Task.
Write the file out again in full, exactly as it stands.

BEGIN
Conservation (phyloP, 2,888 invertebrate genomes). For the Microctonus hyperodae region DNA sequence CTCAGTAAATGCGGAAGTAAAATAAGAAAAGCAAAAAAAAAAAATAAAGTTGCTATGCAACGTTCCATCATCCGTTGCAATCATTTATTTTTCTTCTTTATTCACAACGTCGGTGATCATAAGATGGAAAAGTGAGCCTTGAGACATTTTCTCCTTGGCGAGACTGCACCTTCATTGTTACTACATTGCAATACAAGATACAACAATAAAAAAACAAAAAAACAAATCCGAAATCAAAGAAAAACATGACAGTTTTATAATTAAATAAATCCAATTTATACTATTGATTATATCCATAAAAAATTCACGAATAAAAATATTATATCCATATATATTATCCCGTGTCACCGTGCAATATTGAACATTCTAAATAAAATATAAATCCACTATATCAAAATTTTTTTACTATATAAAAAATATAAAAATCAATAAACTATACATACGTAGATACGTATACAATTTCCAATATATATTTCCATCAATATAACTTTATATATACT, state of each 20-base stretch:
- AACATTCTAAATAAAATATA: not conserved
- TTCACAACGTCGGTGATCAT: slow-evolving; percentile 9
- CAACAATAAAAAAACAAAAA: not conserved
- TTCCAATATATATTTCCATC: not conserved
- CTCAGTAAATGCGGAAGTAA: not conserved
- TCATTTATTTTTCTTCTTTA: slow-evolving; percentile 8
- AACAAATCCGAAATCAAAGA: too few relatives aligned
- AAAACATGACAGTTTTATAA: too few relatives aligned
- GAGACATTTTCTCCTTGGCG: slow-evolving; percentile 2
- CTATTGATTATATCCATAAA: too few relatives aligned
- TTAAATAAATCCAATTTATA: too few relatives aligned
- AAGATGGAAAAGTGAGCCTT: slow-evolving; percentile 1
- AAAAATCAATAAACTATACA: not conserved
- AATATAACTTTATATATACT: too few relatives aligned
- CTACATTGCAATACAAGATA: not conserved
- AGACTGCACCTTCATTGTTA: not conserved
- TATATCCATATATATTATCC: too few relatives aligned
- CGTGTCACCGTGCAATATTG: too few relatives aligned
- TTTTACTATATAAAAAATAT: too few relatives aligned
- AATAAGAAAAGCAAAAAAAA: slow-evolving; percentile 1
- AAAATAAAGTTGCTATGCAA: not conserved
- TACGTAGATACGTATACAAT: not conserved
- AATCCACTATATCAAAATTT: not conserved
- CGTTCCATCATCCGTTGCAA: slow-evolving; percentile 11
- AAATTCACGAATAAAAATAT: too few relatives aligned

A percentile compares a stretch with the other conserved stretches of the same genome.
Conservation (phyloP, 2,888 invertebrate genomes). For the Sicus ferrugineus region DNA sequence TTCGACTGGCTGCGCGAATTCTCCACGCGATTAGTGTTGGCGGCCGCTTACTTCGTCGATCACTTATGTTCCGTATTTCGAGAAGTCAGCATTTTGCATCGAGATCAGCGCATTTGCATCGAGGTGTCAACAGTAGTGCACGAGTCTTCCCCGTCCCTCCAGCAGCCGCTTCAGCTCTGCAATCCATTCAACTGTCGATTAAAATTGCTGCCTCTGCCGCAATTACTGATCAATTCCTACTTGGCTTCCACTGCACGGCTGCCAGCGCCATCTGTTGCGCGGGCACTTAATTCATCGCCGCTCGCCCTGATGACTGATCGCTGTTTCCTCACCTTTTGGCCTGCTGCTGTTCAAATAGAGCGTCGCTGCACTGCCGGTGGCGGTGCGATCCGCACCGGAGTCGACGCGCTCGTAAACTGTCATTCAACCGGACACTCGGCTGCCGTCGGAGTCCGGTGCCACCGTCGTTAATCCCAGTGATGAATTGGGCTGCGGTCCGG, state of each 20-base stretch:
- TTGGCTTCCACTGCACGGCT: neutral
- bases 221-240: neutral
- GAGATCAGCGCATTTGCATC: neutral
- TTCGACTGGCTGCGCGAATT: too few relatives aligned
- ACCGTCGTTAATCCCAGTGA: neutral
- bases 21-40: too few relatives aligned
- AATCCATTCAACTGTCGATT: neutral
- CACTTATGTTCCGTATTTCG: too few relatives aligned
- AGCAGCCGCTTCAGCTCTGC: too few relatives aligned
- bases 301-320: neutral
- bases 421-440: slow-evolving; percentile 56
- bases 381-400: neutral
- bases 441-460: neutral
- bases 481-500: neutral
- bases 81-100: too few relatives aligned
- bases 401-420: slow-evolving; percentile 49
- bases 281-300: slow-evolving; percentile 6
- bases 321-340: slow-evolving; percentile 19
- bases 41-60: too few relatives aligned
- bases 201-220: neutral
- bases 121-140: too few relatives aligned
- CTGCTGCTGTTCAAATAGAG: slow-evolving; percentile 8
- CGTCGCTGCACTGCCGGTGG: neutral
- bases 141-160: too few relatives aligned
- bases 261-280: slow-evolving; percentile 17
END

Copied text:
Conservation (phyloP, 2,888 invertebrate genomes). For the Microctonus hyperodae region DNA sequence CTCAGTAAATGCGGAAGTAAAATAAGAAAAGCAAAAAAAAAAAATAAAGTTGCTATGCAACGTTCCATCATCCGTTGCAATCATTTATTTTTCTTCTTTATTCACAACGTCGGTGATCATAAGATGGAAAAGTGAGCCTTGAGACATTTTCTCCTTGGCGAGACTGCACCTTCATTGTTACTACATTGCAATACAAGATACAACAATAAAAAAACAAAAAAACAAATCCGAAATCAAAGAAAAACATGACAGTTTTATAATTAAATAAATCCAATTTATACTATTGATTATATCCATAAAAAATTCACGAATAAAAATATTATATCCATATATATTATCCCGTGTCACCGTGCAATATTGAACATTCTAAATAAAATATAAATCCACTATATCAAAATTTTTTTACTATATAAAAAATATAAAAATCAATAAACTATACATACGTAGATACGTATACAATTTCCAATATATATTTCCATCAATATAACTTTATATATACT, state of each 20-base stretch:
- AACATTCTAAATAAAATATA: not conserved
- TTCACAACGTCGGTGATCAT: slow-evolving; percentile 9
- CAACAATAAAAAAACAAAAA: not conserved
- TTCCAATATATATTTCCATC: not conserved
- CTCAGTAAATGCGGAAGTAA: not conserved
- TCATTTATTTTTCTTCTTTA: slow-evolving; percentile 8
- AACAAATCCGAAATCAAAGA: too few relatives aligned
- AAAACATGACAGTTTTATAA: too few relatives aligned
- GAGACATTTTCTCCTTGGCG: slow-evolving; percentile 2
- CTATTGATTATATCCATAAA: too few relatives aligned
- TTAAATAAATCCAATTTATA: too few relatives aligned
- AAGATGGAAAAGTGAGCCTT: slow-evolving; percentile 1
- AAAAATCAATAAACTATACA: not conserved
- AATATAACTTTATATATACT: too few relatives aligned
- CTACATTGCAATACAAGATA: not conserved
- AGACTGCACCTTCATTGTTA: not conserved
- TATATCCATATATATTATCC: too few relatives aligned
- CGTGTCACCGTGCAATATTG: too few relatives aligned
- TTTTACTATATAAAAAATAT: too few relatives aligned
- AATAAGAAAAGCAAAAAAAA: slow-evolving; percentile 1
- AAAATAAAGTTGCTATGCAA: not conserved
- TACGTAGATACGTATACAAT: not conserved
- AATCCACTATATCAAAATTT: not conserved
- CGTTCCATCATCCGTTGCAA: slow-evolving; percentile 11
- AAATTCACGAATAAAAATAT: too few relatives aligned

A percentile compares a stretch with the other conserved stretches of the same genome.
Conservation (phyloP, 2,888 invertebrate genomes). For the Sicus ferrugineus region DNA sequence TTCGACTGGCTGCGCGAATTCTCCACGCGATTAGTGTTGGCGGCCGCTTACTTCGTCGATCACTTATGTTCCGTATTTCGAGAAGTCAGCATTTTGCATCGAGATCAGCGCATTTGCATCGAGGTGTCAACAGTAGTGCACGAGTCTTCCCCGTCCCTCCAGCAGCCGCTTCAGCTCTGCAATCCATTCAACTGTCGATTAAAATTGCTGCCTCTGCCGCAATTACTGATCAATTCCTACTTGGCTTCCACTGCACGGCTGCCAGCGCCATCTGTTGCGCGGGCACTTAATTCATCGCCGCTCGCCCTGATGACTGATCGCTGTTTCCTCACCTTTTGGCCTGCTGCTGTTCAAATAGAGCGTCGCTGCACTGCCGGTGGCGGTGCGATCCGCACCGGAGTCGACGCGCTCGTAAACTGTCATTCAACCGGACACTCGGCTGCCGTCGGAGTCCGGTGCCACCGTCGTTAATCCCAGTGATGAATTGGGCTGCGGTCCGG, state of each 20-base stretch:
- TTGGCTTCCACTGCACGGCT: neutral
- bases 221-240: neutral
- GAGATCAGCGCATTTGCATC: neutral
- TTCGACTGGCTGCGCGAATT: too few relatives aligned
- ACCGTCGTTAATCCCAGTGA: neutral
- bases 21-40: too few relatives aligned
- AATCCATTCAACTGTCGATT: neutral
- CACTTATGTTCCGTATTTCG: too few relatives aligned
- AGCAGCCGCTTCAGCTCTGC: too few relatives aligned
- bases 301-320: neutral
- bases 421-440: slow-evolving; percentile 56
- bases 381-400: neutral
- bases 441-460: neutral
- bases 481-500: neutral
- bases 81-100: too few relatives aligned
- bases 401-420: slow-evolving; percentile 49
- bases 281-300: slow-evolving; percentile 6
- bases 321-340: slow-evolving; percentile 19
- bases 41-60: too few relatives aligned
- bases 201-220: neutral
- bases 121-140: too few relatives aligned
- CTGCTGCTGTTCAAATAGAG: slow-evolving; percentile 8
- CGTCGCTGCACTGCCGGTGG: neutral
- bases 141-160: too few relatives aligned
- bases 261-280: slow-evolving; percentile 17